D’Angelo Russell’s most recent 34-point outing against the Boston Celtics should be all the evidence GM Sean Marks needs to lock him up.
Not signing him to an extension sent a silent message, “We need to see more.” Well, if you wait too long, the only thing you’ll be seeing is another team profit from his talents.
Russell has been on a tear this season, averaging career-highs across the board. He’s lead the Nets to a 22-23 record and has them on pace to win their most games in the Marks era.
Most recently, he posted 34 points (18 of them in just one quarter) to power Brooklyn past the Boston Celtics.
Barclays Center was on their feet, mocking the very franchise that set them back for years with chants of “Kyrie’s Leaving!”
— Elite Sports NY (@EliteSportsNY) January 15, 2019
Is there any argument left as to why Russell shouldn’t be locked into Brooklyn Nets future?
You’d be pressed to find one.
However, there’s more than one argument in favor of signing the 22-year old guard. And it goes far beyond keeping him in a Nets uniform.
In the same season, Russell has campaigned for an All-Star spot, the NBA’s Most Improved Player award, and a future spot on his own team.
Averaging 18.3 points, 6.3 assists, and a .356 clip from deep; Russell’s certainly earned one, if not two of those accolades.
He and the Nets have put together their best season in the recent year, despite losing their best player (Caris LeVert) to injury.
Beyond the numbers, Brooklyn would be wise to lock Russell into a long-term deal, before he can reach free agency in July.
Potential Return, via Trade
The market for point guard has thinned out this season, with Mavs’ Dennis Smith Jr. representing the latest name to be rumored as available. A young guard with Russell’s skill set could certainly net a positive return, provided he’s on the right contract.
It’s unlikely teams would give up assets for Russell when there’s a chance they could just lose him to restricted free agency.
So, you sign him to a team-friendly deal before his agent can explore the market. Then, if retaining Russell moving forward isn’t the plan, at least you don’t let him walk without fetching assets in return.
Multiple teams will be shopping for young point guards come free agency. Phoenix still hasn’t found a backcourt partner for Devin Booker, who’s very close friends with Russell.
The Orlando Magic, rumored to be in the Dennis Smith Jr sweepstakes, haven’t had a serviceable point guard since the days of Jameer Nelson.
Hell, the Memphis Grizzlies may even be ready to part with the shell of Mike Conley and invest in a younger guard as they prepare to rebuild.
The market is there. Russell’s play is garnering eyes. There’ll be a demand, should Brooklyn choose to explore it.
Maintaining a Culture
Brooklyn has begun to build up a sort-of reputation among players. There’s a sense of a player-friendly culture building, with the proof evident in a few of their own.
The Nets brought guards Spencer Dinwiddie and Joe Harris into the fold years ago when their careers were headed southbound.
Now, both guards have signed team friendly deals to remain with the Nets, otherwise putting the league on notice of what’s building in Brooklyn. D’Angelo Russell should be no exception.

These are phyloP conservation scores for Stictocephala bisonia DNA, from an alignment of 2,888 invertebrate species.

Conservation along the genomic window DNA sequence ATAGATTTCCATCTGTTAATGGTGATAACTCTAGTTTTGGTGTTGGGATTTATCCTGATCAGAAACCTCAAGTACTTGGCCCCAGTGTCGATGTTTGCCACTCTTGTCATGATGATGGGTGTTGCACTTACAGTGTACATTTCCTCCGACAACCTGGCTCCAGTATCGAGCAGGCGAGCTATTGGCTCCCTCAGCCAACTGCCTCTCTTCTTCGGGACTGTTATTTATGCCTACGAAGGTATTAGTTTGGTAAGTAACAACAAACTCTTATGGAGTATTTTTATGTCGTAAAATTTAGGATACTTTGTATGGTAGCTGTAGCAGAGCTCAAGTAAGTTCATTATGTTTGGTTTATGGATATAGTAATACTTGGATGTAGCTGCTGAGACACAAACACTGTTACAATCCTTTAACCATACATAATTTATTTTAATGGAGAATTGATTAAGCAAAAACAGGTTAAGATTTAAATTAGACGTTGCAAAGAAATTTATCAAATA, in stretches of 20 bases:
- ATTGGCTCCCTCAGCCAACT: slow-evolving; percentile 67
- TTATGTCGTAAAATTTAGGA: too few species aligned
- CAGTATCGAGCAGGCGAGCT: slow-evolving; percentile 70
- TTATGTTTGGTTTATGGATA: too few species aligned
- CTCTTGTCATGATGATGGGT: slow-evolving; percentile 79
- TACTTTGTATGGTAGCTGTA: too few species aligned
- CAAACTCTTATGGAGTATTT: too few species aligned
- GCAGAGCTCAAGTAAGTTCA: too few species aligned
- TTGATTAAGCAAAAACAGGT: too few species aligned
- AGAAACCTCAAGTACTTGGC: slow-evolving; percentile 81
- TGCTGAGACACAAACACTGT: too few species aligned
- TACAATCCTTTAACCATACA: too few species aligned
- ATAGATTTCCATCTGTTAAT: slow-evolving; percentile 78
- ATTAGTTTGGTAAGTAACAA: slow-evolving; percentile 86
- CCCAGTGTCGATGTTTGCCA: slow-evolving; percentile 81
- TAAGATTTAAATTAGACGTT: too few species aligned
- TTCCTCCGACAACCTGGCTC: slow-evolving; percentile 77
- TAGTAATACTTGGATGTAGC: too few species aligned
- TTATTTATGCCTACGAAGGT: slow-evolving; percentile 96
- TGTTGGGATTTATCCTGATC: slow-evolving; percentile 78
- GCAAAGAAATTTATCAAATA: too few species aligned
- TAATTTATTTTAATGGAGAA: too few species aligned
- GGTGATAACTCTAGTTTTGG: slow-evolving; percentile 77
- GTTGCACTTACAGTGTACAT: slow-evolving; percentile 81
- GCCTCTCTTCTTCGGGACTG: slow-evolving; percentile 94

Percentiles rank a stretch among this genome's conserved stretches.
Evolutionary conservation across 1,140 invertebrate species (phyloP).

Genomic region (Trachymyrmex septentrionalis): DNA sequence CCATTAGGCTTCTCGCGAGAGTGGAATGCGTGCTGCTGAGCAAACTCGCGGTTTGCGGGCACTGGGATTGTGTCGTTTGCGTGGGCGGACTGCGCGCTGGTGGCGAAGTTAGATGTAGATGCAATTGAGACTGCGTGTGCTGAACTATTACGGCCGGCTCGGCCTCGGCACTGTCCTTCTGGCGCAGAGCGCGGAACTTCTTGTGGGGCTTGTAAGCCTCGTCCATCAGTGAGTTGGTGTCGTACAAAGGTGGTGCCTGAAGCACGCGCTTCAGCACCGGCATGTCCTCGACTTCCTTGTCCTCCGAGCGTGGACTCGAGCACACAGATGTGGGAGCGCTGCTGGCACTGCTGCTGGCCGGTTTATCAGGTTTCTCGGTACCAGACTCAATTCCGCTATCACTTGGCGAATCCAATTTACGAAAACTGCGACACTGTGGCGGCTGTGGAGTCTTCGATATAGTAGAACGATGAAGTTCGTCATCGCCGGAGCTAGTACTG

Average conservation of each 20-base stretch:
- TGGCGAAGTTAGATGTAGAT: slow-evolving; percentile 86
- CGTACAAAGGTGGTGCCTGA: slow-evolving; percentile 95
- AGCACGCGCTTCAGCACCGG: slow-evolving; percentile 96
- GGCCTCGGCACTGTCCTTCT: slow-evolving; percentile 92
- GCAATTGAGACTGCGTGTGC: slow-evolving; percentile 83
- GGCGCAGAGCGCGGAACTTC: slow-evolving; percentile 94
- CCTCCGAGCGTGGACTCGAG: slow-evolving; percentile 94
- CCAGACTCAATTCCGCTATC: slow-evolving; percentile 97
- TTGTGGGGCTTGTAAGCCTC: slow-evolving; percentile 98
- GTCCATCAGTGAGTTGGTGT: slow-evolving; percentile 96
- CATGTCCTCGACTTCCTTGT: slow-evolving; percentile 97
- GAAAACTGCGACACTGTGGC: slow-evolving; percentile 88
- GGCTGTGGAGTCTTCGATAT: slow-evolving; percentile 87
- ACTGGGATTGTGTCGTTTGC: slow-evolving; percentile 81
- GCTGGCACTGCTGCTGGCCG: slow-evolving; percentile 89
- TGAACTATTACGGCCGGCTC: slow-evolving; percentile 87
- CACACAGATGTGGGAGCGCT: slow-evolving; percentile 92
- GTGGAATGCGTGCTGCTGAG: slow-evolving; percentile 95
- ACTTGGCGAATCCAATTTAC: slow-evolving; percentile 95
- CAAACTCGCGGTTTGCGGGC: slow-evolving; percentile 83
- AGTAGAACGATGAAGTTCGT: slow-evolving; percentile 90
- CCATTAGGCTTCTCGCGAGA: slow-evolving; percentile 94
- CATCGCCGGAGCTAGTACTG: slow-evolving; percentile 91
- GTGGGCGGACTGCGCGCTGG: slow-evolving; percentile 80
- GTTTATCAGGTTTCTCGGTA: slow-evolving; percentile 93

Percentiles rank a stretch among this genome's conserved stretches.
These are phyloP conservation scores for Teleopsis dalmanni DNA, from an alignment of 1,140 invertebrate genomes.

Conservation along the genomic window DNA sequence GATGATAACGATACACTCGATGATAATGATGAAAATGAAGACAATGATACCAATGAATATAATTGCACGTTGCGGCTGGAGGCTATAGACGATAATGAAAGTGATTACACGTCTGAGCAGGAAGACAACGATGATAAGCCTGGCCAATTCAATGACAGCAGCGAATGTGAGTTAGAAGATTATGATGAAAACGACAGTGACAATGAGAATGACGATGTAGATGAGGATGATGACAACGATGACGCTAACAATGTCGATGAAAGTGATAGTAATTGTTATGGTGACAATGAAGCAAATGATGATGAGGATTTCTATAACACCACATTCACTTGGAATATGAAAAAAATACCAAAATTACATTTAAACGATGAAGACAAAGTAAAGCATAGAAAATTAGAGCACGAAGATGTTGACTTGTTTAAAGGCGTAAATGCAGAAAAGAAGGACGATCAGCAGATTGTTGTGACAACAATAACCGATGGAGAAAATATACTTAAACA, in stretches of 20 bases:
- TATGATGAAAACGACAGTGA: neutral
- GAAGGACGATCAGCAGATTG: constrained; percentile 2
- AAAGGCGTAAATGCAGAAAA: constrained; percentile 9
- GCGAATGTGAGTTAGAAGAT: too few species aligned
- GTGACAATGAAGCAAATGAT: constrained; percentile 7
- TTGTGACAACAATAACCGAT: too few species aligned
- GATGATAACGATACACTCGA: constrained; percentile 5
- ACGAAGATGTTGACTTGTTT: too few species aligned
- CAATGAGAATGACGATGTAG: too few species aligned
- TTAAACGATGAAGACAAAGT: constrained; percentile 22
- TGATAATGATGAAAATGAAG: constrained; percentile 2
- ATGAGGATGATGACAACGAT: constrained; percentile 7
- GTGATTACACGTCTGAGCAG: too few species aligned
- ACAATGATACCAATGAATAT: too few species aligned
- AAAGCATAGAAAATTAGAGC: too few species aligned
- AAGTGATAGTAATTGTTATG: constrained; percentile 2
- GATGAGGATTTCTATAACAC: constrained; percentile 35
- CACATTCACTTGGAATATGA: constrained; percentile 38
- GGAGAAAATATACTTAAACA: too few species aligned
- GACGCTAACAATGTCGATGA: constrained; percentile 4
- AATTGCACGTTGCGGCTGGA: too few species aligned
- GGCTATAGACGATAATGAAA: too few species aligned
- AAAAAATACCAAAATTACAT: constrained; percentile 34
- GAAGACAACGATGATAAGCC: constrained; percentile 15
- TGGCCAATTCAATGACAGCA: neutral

The team traded their focal point and only star talent Brook Lopez for the guard in a deal with Los Angeles last summer, who had all but given up on the (then) 21-year old. A former 2nd overall pick, Russell was critiqued by the Lakers front office as “not a leader.” Now, he’s completely surpassed that narrative, thanks to the Brooklyn organization.
Signing him to an extension helps reinforce the idea that any player attached to a certain reputation can start fresh, even if not with the Brooklyn Nets.
This could come to the Nets benefit as they prepare for the most important summer of the rebuild.
Kevin Durant’s legacy took a hit when he left Oklahoma City to sign with the 73-9 Golden State Warriors. He’ll have the option to enter free agency in the summer.
Another soon-to-be free agent, Kawhi Leonard, recently elected not to play any more games for the San Antonio Spurs. He forced GM R.C. Buford’s hand and was traded to the Toronto Raptors.
If we’ve learned anything this season, it’s that players do pay attention to narratives. They are out to prove them right or wrong and will go where they feel it’s feasible.
Maybe, He's Just That Damn Good
There’s always the obvious possibility that the Brooklyn Nets bring back their point guard for that very reason. He is the leader of this young team and culture, and they want to have him play his career out at Barclays Center.
It’s all hypotheticals, but the Nets front office has seemed to think higher and higher of Russell since the trade last July.
He’s a point guard who’s ceiling has yet to reveal itself, with an incredibly smooth touch on the ball, and basketball IQ that rivals most (if not all) at his age.
Maybe we’re over complicating things, and maybe, just maybe, D’Angelo Russell has proven even those who believed in him just how low the bar was set for him.
D’Angelo Russell has proven this season that he deserves to be paid by one of the 30 teams, even if it isn’t Brooklyn.
Locking him into a deal now helps the Nets better control their options for next summer. Whether that’s signing a top-tier free agent, or locking their core in for the immediate future.
With his performances growing increasingly more star-like on a nightly basis, Marks and company need to make the most of an otherwise profitable opportunity.